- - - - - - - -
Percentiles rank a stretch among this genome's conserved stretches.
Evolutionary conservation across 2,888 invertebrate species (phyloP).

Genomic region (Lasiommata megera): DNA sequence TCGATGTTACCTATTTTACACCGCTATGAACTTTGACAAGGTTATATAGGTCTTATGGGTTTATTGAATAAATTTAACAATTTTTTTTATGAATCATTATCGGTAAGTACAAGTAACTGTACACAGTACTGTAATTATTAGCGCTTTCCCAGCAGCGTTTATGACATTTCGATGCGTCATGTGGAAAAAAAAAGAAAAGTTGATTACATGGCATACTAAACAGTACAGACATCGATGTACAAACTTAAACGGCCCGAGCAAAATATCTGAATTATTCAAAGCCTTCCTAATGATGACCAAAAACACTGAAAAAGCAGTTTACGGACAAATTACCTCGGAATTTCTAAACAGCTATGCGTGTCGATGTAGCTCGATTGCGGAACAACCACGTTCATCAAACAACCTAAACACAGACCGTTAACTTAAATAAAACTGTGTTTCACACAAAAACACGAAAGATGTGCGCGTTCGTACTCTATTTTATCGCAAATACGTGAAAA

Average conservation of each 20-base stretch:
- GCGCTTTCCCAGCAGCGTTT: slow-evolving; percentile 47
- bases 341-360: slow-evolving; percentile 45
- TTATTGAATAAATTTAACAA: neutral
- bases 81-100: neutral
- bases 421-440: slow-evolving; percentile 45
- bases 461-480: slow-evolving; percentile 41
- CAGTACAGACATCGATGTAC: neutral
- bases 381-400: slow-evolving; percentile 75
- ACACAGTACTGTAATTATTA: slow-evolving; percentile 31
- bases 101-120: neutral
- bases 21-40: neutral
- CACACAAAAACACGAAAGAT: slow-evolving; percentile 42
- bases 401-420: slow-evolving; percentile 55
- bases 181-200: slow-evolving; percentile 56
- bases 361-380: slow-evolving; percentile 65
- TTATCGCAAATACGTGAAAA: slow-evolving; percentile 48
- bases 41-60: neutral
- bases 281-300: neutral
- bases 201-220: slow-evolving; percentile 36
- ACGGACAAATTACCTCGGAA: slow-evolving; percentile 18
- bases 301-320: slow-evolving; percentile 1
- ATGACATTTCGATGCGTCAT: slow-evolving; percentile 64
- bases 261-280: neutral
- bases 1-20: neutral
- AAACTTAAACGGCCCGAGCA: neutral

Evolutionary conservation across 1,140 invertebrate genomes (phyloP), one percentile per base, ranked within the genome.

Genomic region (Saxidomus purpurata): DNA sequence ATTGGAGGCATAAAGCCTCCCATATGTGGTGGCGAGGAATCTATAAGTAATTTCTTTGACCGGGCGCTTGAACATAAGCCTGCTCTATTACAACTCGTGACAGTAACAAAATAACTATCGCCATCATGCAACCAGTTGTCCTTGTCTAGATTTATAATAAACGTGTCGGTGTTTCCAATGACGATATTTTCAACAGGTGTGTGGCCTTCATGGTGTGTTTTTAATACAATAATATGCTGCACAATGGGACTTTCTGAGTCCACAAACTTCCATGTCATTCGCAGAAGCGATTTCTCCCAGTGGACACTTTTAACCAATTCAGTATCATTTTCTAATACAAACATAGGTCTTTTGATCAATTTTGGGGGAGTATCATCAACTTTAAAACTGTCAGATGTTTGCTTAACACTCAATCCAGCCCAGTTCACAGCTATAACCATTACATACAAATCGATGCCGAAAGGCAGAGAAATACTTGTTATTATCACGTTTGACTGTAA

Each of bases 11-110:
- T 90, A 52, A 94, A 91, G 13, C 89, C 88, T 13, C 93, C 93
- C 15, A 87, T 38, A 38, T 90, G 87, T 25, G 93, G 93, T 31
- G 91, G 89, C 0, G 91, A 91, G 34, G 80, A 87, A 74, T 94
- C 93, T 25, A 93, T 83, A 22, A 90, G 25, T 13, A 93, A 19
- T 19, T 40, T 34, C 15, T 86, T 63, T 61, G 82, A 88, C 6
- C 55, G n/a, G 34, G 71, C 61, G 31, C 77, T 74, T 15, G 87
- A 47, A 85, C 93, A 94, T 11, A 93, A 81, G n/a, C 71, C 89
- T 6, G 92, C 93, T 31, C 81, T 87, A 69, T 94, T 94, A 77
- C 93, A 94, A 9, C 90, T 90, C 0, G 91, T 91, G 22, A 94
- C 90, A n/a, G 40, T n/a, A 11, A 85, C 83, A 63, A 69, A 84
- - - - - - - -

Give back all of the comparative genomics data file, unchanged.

Percentiles rank a stretch among this genome's conserved stretches.
Evolutionary conservation across 2,888 invertebrate species (phyloP).

Genomic region (Lasiommata megera): DNA sequence TCGATGTTACCTATTTTACACCGCTATGAACTTTGACAAGGTTATATAGGTCTTATGGGTTTATTGAATAAATTTAACAATTTTTTTTATGAATCATTATCGGTAAGTACAAGTAACTGTACACAGTACTGTAATTATTAGCGCTTTCCCAGCAGCGTTTATGACATTTCGATGCGTCATGTGGAAAAAAAAAGAAAAGTTGATTACATGGCATACTAAACAGTACAGACATCGATGTACAAACTTAAACGGCCCGAGCAAAATATCTGAATTATTCAAAGCCTTCCTAATGATGACCAAAAACACTGAAAAAGCAGTTTACGGACAAATTACCTCGGAATTTCTAAACAGCTATGCGTGTCGATGTAGCTCGATTGCGGAACAACCACGTTCATCAAACAACCTAAACACAGACCGTTAACTTAAATAAAACTGTGTTTCACACAAAAACACGAAAGATGTGCGCGTTCGTACTCTATTTTATCGCAAATACGTGAAAA

Average conservation of each 20-base stretch:
- GCGCTTTCCCAGCAGCGTTT: slow-evolving; percentile 47
- bases 341-360: slow-evolving; percentile 45
- TTATTGAATAAATTTAACAA: neutral
- bases 81-100: neutral
- bases 421-440: slow-evolving; percentile 45
- bases 461-480: slow-evolving; percentile 41
- CAGTACAGACATCGATGTAC: neutral
- bases 381-400: slow-evolving; percentile 75
- ACACAGTACTGTAATTATTA: slow-evolving; percentile 31
- bases 101-120: neutral
- bases 21-40: neutral
- CACACAAAAACACGAAAGAT: slow-evolving; percentile 42
- bases 401-420: slow-evolving; percentile 55
- bases 181-200: slow-evolving; percentile 56
- bases 361-380: slow-evolving; percentile 65
- TTATCGCAAATACGTGAAAA: slow-evolving; percentile 48
- bases 41-60: neutral
- bases 281-300: neutral
- bases 201-220: slow-evolving; percentile 36
- ACGGACAAATTACCTCGGAA: slow-evolving; percentile 18
- bases 301-320: slow-evolving; percentile 1
- ATGACATTTCGATGCGTCAT: slow-evolving; percentile 64
- bases 261-280: neutral
- bases 1-20: neutral
- AAACTTAAACGGCCCGAGCA: neutral

Evolutionary conservation across 1,140 invertebrate genomes (phyloP), one percentile per base, ranked within the genome.

Genomic region (Saxidomus purpurata): DNA sequence ATTGGAGGCATAAAGCCTCCCATATGTGGTGGCGAGGAATCTATAAGTAATTTCTTTGACCGGGCGCTTGAACATAAGCCTGCTCTATTACAACTCGTGACAGTAACAAAATAACTATCGCCATCATGCAACCAGTTGTCCTTGTCTAGATTTATAATAAACGTGTCGGTGTTTCCAATGACGATATTTTCAACAGGTGTGTGGCCTTCATGGTGTGTTTTTAATACAATAATATGCTGCACAATGGGACTTTCTGAGTCCACAAACTTCCATGTCATTCGCAGAAGCGATTTCTCCCAGTGGACACTTTTAACCAATTCAGTATCATTTTCTAATACAAACATAGGTCTTTTGATCAATTTTGGGGGAGTATCATCAACTTTAAAACTGTCAGATGTTTGCTTAACACTCAATCCAGCCCAGTTCACAGCTATAACCATTACATACAAATCGATGCCGAAAGGCAGAGAAATACTTGTTATTATCACGTTTGACTGTAA

Each of bases 11-110:
- T 90, A 52, A 94, A 91, G 13, C 89, C 88, T 13, C 93, C 93
- C 15, A 87, T 38, A 38, T 90, G 87, T 25, G 93, G 93, T 31
- G 91, G 89, C 0, G 91, A 91, G 34, G 80, A 87, A 74, T 94
- C 93, T 25, A 93, T 83, A 22, A 90, G 25, T 13, A 93, A 19
- T 19, T 40, T 34, C 15, T 86, T 63, T 61, G 82, A 88, C 6
- C 55, G n/a, G 34, G 71, C 61, G 31, C 77, T 74, T 15, G 87
- A 47, A 85, C 93, A 94, T 11, A 93, A 81, G n/a, C 71, C 89
- T 6, G 92, C 93, T 31, C 81, T 87, A 69, T 94, T 94, A 77
- C 93, A 94, A 9, C 90, T 90, C 0, G 91, T 91, G 22, A 94
- C 90, A n/a, G 40, T n/a, A 11, A 85, C 83, A 63, A 69, A 84